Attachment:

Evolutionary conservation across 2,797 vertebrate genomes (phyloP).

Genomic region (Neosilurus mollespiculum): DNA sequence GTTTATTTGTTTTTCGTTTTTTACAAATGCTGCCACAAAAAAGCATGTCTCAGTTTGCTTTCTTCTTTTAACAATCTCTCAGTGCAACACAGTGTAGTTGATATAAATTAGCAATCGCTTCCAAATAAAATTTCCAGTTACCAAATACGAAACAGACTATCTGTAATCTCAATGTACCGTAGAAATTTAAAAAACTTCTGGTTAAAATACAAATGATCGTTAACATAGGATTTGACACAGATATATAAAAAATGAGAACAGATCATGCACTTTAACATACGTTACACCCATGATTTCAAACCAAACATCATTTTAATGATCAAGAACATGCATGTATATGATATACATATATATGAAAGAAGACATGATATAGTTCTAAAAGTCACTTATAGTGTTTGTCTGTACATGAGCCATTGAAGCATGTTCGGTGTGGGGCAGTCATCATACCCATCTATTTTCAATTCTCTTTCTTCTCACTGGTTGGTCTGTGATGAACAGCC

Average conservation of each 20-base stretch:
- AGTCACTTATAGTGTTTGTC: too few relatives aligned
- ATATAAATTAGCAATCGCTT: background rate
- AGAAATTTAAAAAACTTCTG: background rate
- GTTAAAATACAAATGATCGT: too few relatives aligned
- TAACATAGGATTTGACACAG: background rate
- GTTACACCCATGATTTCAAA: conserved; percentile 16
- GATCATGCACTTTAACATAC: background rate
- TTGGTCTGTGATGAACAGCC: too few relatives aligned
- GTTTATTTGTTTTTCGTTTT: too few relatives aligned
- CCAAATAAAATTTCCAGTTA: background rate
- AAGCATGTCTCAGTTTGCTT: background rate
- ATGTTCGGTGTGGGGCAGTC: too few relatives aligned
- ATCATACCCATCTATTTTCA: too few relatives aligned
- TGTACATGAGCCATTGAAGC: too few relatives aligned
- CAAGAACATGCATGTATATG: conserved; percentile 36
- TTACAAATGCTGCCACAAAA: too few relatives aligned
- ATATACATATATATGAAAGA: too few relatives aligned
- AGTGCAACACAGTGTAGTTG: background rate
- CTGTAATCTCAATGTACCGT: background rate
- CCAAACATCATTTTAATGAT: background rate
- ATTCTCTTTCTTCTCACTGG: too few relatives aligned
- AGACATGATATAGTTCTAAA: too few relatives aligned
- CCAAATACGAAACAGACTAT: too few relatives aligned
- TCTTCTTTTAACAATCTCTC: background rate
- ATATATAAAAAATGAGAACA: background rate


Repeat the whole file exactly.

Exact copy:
Evolutionary conservation across 2,797 vertebrate genomes (phyloP).

Genomic region (Neosilurus mollespiculum): DNA sequence GTTTATTTGTTTTTCGTTTTTTACAAATGCTGCCACAAAAAAGCATGTCTCAGTTTGCTTTCTTCTTTTAACAATCTCTCAGTGCAACACAGTGTAGTTGATATAAATTAGCAATCGCTTCCAAATAAAATTTCCAGTTACCAAATACGAAACAGACTATCTGTAATCTCAATGTACCGTAGAAATTTAAAAAACTTCTGGTTAAAATACAAATGATCGTTAACATAGGATTTGACACAGATATATAAAAAATGAGAACAGATCATGCACTTTAACATACGTTACACCCATGATTTCAAACCAAACATCATTTTAATGATCAAGAACATGCATGTATATGATATACATATATATGAAAGAAGACATGATATAGTTCTAAAAGTCACTTATAGTGTTTGTCTGTACATGAGCCATTGAAGCATGTTCGGTGTGGGGCAGTCATCATACCCATCTATTTTCAATTCTCTTTCTTCTCACTGGTTGGTCTGTGATGAACAGCC

Average conservation of each 20-base stretch:
- AGTCACTTATAGTGTTTGTC: too few relatives aligned
- ATATAAATTAGCAATCGCTT: background rate
- AGAAATTTAAAAAACTTCTG: background rate
- GTTAAAATACAAATGATCGT: too few relatives aligned
- TAACATAGGATTTGACACAG: background rate
- GTTACACCCATGATTTCAAA: conserved; percentile 16
- GATCATGCACTTTAACATAC: background rate
- TTGGTCTGTGATGAACAGCC: too few relatives aligned
- GTTTATTTGTTTTTCGTTTT: too few relatives aligned
- CCAAATAAAATTTCCAGTTA: background rate
- AAGCATGTCTCAGTTTGCTT: background rate
- ATGTTCGGTGTGGGGCAGTC: too few relatives aligned
- ATCATACCCATCTATTTTCA: too few relatives aligned
- TGTACATGAGCCATTGAAGC: too few relatives aligned
- CAAGAACATGCATGTATATG: conserved; percentile 36
- TTACAAATGCTGCCACAAAA: too few relatives aligned
- ATATACATATATATGAAAGA: too few relatives aligned
- AGTGCAACACAGTGTAGTTG: background rate
- CTGTAATCTCAATGTACCGT: background rate
- CCAAACATCATTTTAATGAT: background rate
- ATTCTCTTTCTTCTCACTGG: too few relatives aligned
- AGACATGATATAGTTCTAAA: too few relatives aligned
- CCAAATACGAAACAGACTAT: too few relatives aligned
- TCTTCTTTTAACAATCTCTC: background rate
- ATATATAAAAAATGAGAACA: background rate